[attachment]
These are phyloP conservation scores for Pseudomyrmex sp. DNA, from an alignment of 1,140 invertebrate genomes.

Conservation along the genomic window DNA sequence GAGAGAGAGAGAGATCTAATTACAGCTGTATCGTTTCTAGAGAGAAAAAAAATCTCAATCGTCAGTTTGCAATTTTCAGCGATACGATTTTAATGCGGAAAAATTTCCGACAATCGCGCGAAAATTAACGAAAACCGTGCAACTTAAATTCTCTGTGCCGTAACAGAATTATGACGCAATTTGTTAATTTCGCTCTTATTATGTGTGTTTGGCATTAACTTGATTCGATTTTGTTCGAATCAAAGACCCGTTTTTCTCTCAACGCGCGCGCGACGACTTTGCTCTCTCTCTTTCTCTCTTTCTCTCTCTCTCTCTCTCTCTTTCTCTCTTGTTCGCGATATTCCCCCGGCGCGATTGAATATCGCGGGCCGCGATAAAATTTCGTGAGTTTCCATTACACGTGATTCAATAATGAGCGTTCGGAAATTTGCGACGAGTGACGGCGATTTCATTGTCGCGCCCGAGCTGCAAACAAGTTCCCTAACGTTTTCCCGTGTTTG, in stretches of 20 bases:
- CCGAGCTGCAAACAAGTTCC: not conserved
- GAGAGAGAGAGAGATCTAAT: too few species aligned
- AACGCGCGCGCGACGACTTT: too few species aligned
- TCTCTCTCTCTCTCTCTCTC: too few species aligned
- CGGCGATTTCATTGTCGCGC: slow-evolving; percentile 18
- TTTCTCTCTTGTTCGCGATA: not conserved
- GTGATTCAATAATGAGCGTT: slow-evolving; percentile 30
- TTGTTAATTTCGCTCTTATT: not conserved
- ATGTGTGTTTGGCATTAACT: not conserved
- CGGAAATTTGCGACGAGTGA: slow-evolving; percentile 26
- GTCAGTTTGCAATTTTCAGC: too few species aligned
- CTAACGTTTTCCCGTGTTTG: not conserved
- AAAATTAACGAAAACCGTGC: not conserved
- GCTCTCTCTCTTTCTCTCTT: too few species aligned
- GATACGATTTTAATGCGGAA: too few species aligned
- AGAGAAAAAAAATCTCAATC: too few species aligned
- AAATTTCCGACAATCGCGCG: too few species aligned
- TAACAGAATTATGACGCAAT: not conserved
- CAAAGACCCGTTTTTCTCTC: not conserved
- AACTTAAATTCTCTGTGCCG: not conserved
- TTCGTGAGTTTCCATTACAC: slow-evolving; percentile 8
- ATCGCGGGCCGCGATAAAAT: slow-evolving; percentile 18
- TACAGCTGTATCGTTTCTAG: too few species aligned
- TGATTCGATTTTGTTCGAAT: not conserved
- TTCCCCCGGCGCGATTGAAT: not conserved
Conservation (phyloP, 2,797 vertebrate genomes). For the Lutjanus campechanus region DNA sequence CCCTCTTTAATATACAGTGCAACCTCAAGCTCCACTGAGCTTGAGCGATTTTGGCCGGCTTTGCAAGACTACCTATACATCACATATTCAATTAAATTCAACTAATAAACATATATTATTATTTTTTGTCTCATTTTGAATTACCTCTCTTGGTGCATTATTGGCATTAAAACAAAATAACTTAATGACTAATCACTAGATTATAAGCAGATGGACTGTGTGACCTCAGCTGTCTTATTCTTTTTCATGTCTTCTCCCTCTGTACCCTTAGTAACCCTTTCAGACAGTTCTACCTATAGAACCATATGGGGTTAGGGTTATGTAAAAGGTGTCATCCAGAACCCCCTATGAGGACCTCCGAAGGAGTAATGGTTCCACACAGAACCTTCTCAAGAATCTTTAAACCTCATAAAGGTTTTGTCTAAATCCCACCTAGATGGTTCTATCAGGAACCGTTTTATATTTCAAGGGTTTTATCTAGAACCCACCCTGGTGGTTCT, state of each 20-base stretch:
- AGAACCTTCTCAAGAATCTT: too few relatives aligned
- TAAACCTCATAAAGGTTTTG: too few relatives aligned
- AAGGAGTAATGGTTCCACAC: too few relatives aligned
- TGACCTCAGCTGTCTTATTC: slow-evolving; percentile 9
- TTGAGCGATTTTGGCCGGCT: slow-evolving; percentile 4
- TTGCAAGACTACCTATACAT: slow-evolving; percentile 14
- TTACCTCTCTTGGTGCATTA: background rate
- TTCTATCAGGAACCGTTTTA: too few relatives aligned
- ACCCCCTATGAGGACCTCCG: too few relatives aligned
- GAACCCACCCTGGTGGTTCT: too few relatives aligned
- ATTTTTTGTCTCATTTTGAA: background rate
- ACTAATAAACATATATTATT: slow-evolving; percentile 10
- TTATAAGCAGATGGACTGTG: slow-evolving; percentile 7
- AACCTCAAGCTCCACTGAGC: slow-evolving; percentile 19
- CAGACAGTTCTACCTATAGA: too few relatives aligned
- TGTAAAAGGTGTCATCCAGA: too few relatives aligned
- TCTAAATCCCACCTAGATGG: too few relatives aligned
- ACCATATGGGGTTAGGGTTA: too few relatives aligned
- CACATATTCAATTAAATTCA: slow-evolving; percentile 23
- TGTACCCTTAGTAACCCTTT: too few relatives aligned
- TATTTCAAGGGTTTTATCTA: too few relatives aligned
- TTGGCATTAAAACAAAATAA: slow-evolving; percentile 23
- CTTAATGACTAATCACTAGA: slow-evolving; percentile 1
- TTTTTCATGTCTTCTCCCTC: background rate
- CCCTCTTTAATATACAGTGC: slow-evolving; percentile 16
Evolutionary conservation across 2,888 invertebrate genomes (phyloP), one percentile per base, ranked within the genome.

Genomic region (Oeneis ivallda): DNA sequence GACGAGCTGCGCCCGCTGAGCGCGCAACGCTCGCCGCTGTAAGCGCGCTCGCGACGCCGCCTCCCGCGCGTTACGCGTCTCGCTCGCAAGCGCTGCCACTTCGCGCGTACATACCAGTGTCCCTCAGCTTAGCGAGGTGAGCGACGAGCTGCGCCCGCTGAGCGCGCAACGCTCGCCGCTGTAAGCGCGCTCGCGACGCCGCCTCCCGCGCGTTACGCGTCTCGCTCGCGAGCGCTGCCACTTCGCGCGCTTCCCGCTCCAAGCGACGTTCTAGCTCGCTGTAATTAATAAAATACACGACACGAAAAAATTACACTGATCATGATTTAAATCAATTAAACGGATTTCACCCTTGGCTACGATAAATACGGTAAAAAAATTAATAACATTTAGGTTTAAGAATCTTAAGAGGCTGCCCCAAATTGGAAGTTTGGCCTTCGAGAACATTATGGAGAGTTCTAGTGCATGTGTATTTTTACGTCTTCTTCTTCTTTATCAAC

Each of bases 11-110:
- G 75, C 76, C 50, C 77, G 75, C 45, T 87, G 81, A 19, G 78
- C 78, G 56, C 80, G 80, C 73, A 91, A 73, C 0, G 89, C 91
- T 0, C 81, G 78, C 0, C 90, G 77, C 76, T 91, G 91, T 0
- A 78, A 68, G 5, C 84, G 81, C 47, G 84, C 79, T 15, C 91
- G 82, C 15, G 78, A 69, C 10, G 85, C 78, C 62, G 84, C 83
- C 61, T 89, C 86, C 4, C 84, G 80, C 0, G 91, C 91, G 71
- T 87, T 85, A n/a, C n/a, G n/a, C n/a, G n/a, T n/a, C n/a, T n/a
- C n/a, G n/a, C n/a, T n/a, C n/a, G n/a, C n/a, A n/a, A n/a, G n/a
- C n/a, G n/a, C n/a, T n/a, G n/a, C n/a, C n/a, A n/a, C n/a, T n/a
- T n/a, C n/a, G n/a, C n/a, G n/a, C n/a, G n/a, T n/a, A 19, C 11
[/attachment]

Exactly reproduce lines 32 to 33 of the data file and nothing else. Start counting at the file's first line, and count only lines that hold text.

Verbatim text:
- TGACCTCAGCTGTCTTATTC: slow-evolving; percentile 9
- TTGAGCGATTTTGGCCGGCT: slow-evolving; percentile 4